Hoeven: Senate's FY2020 Appropriations Legislation Provides Dedicated Funding for Indian Victims of Crime

Legislation Supports Tribal Public Safety, Education & Energy Development, Funds BIA Law Enforcement Training in the Great Plains

WASHINGTON – Senator John Hoeven, chairman of the Senate Committee on Indian Affairs and a member of the Senate Appropriations Committee, this week helped advance Fiscal Year 2020 funding legislation that supports important priorities for tribal communities, including public safety, education and energy development. This includes a key provision of his Securing Urgent Resources Vital to Indian Victim Empowerment (SURVIVE) Act, which would expand critical victims services by requiring a 5 percent allocation from the Crime Victims Fund (CVF) for Indian Tribes. The measure included in the funding bill would provide more than $150 million to assist victims of crime on the reservations in the coming fiscal year.

“The SURVIVE Act would help ensure that victims of crime on reservations receive support and aid them in their recovery, which is why we’ve included this dedicated CVF funding for Tribes while we work to pass our larger piece of legislation,” said Hoeven. “Further, this funding legislation helps advance other important efforts to improve public safety, education and energy development for Tribes, like funding for BIA law enforcement training in the Great Plains region and a new detention center for the Sisseton-Wahpeton Oyate Tribe. We’ve worked to ensure this is a priority for the BIA and previously provided money for new construction, and our appropriations legislation will help move the process forward.”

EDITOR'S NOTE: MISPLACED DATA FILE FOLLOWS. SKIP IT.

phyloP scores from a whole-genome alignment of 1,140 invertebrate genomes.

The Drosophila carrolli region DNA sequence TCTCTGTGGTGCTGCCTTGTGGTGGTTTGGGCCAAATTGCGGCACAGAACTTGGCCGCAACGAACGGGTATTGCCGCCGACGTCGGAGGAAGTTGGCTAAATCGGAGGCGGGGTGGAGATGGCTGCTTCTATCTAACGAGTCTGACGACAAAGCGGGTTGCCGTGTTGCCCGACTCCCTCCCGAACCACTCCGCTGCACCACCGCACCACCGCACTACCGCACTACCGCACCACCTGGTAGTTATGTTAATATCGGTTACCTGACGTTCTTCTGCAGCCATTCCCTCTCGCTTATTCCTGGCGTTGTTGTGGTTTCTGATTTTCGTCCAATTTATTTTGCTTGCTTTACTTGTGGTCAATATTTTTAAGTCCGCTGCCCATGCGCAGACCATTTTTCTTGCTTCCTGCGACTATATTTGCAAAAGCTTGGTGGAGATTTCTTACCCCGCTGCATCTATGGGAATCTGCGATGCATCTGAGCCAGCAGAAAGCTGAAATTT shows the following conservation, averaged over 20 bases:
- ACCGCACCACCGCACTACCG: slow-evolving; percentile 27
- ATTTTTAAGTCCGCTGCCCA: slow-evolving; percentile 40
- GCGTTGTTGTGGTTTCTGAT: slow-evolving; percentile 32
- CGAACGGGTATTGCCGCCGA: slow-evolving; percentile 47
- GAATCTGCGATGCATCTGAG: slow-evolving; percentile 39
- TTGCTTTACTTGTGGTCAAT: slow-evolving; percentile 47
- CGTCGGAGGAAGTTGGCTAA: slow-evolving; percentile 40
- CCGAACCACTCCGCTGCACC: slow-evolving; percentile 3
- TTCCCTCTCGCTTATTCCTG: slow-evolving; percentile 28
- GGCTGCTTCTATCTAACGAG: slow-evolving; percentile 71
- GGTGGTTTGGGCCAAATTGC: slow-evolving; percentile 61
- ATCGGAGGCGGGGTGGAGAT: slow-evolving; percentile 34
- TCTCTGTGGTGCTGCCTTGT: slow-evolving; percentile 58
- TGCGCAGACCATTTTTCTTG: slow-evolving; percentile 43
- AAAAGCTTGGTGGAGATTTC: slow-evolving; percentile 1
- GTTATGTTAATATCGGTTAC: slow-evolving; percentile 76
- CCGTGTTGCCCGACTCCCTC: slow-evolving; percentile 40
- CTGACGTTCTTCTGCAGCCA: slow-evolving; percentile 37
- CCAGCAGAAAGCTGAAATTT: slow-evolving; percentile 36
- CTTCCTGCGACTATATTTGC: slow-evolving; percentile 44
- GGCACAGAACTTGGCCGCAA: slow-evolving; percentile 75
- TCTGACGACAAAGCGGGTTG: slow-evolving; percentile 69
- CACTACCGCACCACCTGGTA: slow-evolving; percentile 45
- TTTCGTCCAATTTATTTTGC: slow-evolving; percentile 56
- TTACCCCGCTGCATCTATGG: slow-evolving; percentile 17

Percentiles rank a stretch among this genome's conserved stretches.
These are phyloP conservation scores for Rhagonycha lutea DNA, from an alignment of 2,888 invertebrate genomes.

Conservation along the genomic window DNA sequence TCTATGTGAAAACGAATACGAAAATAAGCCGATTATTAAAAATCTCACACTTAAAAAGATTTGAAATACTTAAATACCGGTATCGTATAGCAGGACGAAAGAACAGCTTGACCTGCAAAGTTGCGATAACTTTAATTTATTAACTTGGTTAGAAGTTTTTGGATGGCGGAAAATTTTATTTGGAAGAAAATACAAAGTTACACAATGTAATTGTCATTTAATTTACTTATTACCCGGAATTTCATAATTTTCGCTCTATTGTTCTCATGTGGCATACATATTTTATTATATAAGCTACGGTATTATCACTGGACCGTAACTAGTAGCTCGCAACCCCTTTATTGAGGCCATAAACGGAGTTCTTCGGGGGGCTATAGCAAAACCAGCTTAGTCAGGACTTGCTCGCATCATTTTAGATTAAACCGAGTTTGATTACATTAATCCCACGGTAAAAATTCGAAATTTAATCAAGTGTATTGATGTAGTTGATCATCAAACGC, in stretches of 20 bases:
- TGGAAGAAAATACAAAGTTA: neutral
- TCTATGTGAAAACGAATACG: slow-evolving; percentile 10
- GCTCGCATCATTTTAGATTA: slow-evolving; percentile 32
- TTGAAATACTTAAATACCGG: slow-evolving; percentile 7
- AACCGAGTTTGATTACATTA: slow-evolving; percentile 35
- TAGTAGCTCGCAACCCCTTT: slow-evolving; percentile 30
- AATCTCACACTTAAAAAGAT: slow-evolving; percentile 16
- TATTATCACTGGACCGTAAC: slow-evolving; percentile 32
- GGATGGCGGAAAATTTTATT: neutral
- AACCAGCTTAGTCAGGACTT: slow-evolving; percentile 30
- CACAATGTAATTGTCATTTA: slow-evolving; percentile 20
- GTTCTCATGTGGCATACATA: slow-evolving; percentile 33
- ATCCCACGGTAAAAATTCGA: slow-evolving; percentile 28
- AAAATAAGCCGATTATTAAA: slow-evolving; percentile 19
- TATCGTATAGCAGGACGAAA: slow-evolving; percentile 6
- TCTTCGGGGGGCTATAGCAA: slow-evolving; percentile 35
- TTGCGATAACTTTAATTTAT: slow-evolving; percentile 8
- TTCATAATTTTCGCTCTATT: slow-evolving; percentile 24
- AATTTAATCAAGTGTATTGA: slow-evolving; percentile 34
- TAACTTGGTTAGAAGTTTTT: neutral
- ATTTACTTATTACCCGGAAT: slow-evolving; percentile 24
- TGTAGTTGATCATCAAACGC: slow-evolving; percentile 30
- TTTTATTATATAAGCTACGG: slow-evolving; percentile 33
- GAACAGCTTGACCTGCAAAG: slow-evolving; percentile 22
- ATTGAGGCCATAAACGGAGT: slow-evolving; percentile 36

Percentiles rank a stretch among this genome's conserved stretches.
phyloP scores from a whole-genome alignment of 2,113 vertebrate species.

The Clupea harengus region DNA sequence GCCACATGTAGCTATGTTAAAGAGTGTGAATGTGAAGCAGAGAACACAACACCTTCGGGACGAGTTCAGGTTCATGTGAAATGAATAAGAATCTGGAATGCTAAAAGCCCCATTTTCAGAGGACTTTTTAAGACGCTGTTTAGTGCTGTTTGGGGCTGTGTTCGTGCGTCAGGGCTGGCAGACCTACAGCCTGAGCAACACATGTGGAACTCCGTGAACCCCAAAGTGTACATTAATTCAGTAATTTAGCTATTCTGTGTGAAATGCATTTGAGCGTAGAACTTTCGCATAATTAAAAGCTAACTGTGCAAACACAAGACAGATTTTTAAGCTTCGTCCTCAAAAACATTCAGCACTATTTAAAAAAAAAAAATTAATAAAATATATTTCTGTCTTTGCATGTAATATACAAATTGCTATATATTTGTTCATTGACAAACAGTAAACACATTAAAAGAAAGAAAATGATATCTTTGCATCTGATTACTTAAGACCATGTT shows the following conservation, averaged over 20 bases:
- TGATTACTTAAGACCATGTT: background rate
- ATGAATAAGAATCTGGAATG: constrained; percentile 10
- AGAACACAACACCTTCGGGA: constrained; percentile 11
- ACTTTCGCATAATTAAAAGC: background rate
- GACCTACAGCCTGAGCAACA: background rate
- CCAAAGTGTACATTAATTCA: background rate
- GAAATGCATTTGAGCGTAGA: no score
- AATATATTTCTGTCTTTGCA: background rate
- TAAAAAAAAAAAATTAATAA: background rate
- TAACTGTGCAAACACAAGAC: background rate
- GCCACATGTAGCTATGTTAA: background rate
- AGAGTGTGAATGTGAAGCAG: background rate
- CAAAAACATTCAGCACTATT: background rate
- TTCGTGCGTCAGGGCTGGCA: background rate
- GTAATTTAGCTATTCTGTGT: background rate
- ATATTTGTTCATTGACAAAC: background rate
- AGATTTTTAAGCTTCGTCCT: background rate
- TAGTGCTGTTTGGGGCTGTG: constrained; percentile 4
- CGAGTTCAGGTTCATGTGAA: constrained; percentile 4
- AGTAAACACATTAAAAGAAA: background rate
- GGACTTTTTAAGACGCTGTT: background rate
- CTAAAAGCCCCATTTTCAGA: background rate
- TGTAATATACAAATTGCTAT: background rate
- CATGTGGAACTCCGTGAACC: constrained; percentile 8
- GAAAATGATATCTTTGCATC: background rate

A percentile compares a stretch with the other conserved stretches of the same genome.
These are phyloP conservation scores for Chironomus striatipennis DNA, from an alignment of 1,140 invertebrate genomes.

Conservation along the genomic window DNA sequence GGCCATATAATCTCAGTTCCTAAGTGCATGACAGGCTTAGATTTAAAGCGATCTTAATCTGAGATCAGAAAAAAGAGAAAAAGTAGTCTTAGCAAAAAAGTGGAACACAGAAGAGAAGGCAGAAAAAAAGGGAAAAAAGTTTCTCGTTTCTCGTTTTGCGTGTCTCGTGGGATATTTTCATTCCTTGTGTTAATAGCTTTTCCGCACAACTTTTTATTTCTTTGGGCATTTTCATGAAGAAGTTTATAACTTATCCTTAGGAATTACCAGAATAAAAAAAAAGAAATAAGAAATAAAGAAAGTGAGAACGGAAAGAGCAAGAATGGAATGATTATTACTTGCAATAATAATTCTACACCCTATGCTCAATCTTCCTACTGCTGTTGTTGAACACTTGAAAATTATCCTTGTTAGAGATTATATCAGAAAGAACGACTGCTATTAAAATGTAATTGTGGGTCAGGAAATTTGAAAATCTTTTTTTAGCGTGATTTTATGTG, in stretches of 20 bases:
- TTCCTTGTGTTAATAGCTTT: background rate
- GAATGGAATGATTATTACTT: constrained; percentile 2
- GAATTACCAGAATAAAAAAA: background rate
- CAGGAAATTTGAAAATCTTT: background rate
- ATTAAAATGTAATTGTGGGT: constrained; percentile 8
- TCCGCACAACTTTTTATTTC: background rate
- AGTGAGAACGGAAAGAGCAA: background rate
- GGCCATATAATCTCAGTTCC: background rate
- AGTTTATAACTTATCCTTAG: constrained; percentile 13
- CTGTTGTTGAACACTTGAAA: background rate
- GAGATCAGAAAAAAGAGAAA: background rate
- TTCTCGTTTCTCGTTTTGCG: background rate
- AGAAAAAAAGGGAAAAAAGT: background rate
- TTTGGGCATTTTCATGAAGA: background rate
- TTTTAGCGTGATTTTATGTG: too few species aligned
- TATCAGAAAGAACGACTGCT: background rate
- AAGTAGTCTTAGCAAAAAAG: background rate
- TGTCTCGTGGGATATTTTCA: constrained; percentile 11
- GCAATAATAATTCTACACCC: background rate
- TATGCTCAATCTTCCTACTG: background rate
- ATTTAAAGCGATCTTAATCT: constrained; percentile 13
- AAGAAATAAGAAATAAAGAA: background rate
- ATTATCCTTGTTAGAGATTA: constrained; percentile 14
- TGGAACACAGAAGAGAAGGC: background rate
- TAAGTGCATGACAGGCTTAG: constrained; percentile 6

In addition to the CVF funding, Hoeven worked to include the following priorities in the funding legislation:

  • Providing $2.5 million for specialized BIA law enforcement classes in the Great Plains and directing the agency to detail law enforcement needs by region and develop a comprehensive plan to fill vacancies.
  • Helping advance the development of the Sisseton-Wahpeton Oyate Tribe’s new detention center. The measure directs the Bureau of Indian Affairs (BIA) to report on how the size of the center will be determined, including the option of a high security adult detention block, and provide a cost estimate.
    • Hoeven worked to secure funding for new BIA detention centers in FY2019 and ensured that the Oyate Tribe’s project was listed as a top priority.
  • Maintaining the COPS Tribal Access Program, which enable Tribes to participate in the existing federal criminal background databases.
  • An increase of $208 million for the Bureau of Indian Education (BIE). This aligns with Hoeven’s work to improve education services available to Native American children and address school and facility needs and strengthen accountability at the BIE.
  • Directing the Bureau of Land Management and other permitting agencies to closely coordinate with Fort Berthold on oil and gas projects.